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Lajos Asztalos
Number of games in database: 113
Years covered: 1911 to 1938
Overall record: +22 -38 =53 (42.9%)*
   * Overall winning percentage = (wins+draws/2) / total games
      Based on games in the database; may be incomplete.

MOST PLAYED OPENINGS
With the White pieces:
 Ruy Lopez (11) 
    C70 C77 C64 C75 C78
 Caro-Kann (7) 
    B13 B18 B15 B12
 French Defense (7) 
    C11 C14 C01 C13
With the Black pieces:
 Orthodox Defense (12) 
    D64 D51 D60 D63 D68
 Ruy Lopez (11) 
    C77 C88 C68 C86 C91
 Ruy Lopez, Closed (6) 
    C88 C86 C91 C84 C98
 English (5) 
    A14 A17 A13 A19 A12
 Queen's Pawn Game (5) 
    D04 D01 D00
 Semi-Slav (4) 
    D45 D48 D43
Repertoire Explorer

NOTABLE GAMES: [what is this?]
   L Asztalos vs Alekhine, 1931 1/2-1/2
   L Asztalos vs Stoltz, 1931 1-0
   L Asztalos vs B Kostic, 1931 1/2-1/2
   L Asztalos vs A Brinckmann, 1927 1-0
   Mieses vs L Asztalos, 1918 0-1

NOTABLE TOURNAMENTS: [what is this?]
   Kecskemet (1927)
   Bled (1931)

Search Sacrifice Explorer for Lajos Asztalos
Search Google for Lajos Asztalos


LAJOS ASZTALOS
(born Jul-29-1889, died Nov-01-1956) Hungary

[what is this?]
Dr. Lajos Asztalos was born in Pécs*. He was awarded the IM title in 1950 and the International Arbiter title in 1951. He was Hungarian champion in 1913. After World War I, he moved to Yugoslavia, representing that country in the 1927 and 1931 Olympiads and the 1936 unofficial Olympiad. He returned to Hungary in 1942. Aszt became Vice President of the Hungarian Chess Union and Secretary of the FIDE Qualification Committee. Asztalos was a professor of philosophy and a languages teacher. He passed away in Budapest in 1956.

*Wikipedia article: P%C3%A9cs

Wikipedia article: Lajos Asztalos


 page 1 of 5; games 1-25 of 113  PGN Download
Game  ResultMoves Year Event/LocaleOpening
1. L Asztalos vs Reti  ½-½44 1911 BudapestA84 Dutch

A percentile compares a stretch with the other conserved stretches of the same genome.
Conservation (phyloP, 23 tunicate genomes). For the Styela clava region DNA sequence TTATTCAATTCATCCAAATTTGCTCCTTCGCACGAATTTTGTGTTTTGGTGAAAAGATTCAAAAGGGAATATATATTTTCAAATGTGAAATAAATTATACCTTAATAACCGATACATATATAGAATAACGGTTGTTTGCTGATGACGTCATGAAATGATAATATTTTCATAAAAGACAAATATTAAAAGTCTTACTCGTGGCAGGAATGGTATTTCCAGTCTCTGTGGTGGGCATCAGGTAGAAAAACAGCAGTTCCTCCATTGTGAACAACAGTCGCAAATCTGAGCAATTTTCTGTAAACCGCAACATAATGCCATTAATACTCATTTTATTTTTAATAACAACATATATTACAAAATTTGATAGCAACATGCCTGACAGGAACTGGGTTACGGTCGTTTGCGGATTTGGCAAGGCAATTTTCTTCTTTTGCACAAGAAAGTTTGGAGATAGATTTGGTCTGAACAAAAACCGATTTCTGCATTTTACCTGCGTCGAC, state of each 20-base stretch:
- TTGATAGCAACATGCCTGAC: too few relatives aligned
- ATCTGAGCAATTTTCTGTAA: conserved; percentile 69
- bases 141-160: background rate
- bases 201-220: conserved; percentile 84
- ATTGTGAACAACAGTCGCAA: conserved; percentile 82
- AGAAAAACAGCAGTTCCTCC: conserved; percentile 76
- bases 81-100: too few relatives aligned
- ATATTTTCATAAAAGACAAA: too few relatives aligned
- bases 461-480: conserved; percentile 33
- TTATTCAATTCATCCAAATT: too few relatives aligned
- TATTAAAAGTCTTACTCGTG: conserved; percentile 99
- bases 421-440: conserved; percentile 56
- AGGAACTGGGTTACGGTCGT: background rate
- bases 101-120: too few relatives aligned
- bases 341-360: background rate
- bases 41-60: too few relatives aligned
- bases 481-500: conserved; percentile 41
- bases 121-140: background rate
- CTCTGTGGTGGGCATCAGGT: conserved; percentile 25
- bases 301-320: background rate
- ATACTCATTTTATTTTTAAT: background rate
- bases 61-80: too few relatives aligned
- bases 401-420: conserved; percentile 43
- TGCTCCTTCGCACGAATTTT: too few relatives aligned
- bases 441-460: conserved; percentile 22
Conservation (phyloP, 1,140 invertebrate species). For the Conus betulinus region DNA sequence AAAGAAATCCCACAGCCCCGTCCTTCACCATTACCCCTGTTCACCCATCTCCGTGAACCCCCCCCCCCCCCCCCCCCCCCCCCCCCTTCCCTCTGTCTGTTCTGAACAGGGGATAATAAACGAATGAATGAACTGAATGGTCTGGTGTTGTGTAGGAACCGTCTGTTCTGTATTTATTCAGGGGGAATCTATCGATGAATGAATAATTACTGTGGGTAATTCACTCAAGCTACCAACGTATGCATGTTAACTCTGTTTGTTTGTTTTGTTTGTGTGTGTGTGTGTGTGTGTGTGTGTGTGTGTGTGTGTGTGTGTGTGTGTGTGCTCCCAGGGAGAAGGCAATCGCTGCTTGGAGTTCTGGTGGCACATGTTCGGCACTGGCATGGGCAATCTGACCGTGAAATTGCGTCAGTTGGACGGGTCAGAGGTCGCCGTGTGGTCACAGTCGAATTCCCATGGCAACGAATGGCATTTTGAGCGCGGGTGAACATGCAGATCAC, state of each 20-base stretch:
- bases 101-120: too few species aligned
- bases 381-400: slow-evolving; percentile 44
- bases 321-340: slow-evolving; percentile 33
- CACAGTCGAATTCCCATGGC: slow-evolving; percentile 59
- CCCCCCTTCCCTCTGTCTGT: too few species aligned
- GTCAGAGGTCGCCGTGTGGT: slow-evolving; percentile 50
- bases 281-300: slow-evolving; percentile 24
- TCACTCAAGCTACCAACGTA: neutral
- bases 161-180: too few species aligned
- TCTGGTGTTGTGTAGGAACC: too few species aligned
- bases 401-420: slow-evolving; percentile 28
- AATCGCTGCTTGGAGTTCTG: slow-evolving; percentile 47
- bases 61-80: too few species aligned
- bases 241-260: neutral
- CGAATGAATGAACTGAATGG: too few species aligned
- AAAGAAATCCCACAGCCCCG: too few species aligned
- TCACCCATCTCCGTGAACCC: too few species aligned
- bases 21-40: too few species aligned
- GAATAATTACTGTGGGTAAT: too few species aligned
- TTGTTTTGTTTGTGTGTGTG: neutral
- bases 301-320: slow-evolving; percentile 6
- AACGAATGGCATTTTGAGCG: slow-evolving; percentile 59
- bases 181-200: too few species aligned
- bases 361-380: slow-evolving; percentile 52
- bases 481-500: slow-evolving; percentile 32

2. L Asztalos vs F Chalupetzky  ½-½31 1911 BudapestC98 Ruy Lopez, Closed, Chigorin
3. L Asztalos vs M Brody 0-117 1911 Main Tt Hun Chess FedD32 Queen's Gambit Declined, Tarrasch
4. Z von Balla vs L Asztalos 1-053 1911 Main Tt Hun Chess FedC68 Ruy Lopez, Exchange
5. L Asztalos vs Breyer  ½-½48 1912 TemesvarA43 Old Benoni
6. K Havasi vs L Asztalos  ½-½25 1912 TemesvarC01 French, Exchange
7. L Asztalos vs S Herland  1-032 1912 DSB-18.Kongress-BB12 Caro-Kann Defense
8. L Asztalos vs Reti  1-040 1913 DebrecenC50 Giuoco Piano
9. L Asztalos vs Breyer 0-126 1913 DebrecenD45 Queen's Gambit Declined Semi-Slav
10. L Asztalos vs Spielmann  0-134 1913 BudapestC70 Ruy Lopez
11. Reti vs L Asztalos  ½-½22 1913 DebrecenC77 Ruy Lopez
12. Reti vs L Asztalos 1-028 1913 BudapestC77 Ruy Lopez
13. Tartakower vs L Asztalos 1-042 1913 BudapestA03 Bird's Opening
14. L Asztalos vs K Sterk 1-038 1913 BudapestC78 Ruy Lopez
15. L Asztalos vs Breyer  0-131 1913 Budapest HUNC77 Ruy Lopez
16. Mieses vs L Asztalos 0-124 1918 KaschauC26 Vienna
17. Breyer vs L Asztalos 1-035 1918 KosiceD00 Queen's Pawn Game
18. Gruenfeld vs L Asztalos 1-017 1918 KosiceD45 Queen's Gambit Declined Semi-Slav
19. Reti vs L Asztalos 1-027 1918 KosiceD63 Queen's Gambit Declined, Orthodox Defense
20. L Asztalos vs Breyer  0-134 1918 Budapest HUNC29 Vienna Gambit
21. L Asztalos vs Vidmar 1-058 1918 Kaschau KosiceC49 Four Knights
22. E Canal vs L Asztalos  ½-½40 1923 International Master TtC77 Ruy Lopez
23. G Cancelliere vs L Asztalos  1-032 1923 International Master TtC55 Two Knights Defense
24. L Asztalos vs Tarrasch ½-½44 1923 TriesteD19 Queen's Gambit Declined Slav, Dutch
25. G Nagy vs L Asztalos  ½-½32 1924 GyorC68 Ruy Lopez, Exchange
 page 1 of 5; games 1-25 of 113  PGN Download
  REFINE SEARCH:   White wins (1-0) | Black wins (0-1) | Draws (1/2-1/2) | Asztalos wins | Asztalos loses  

Kibitzer's Corner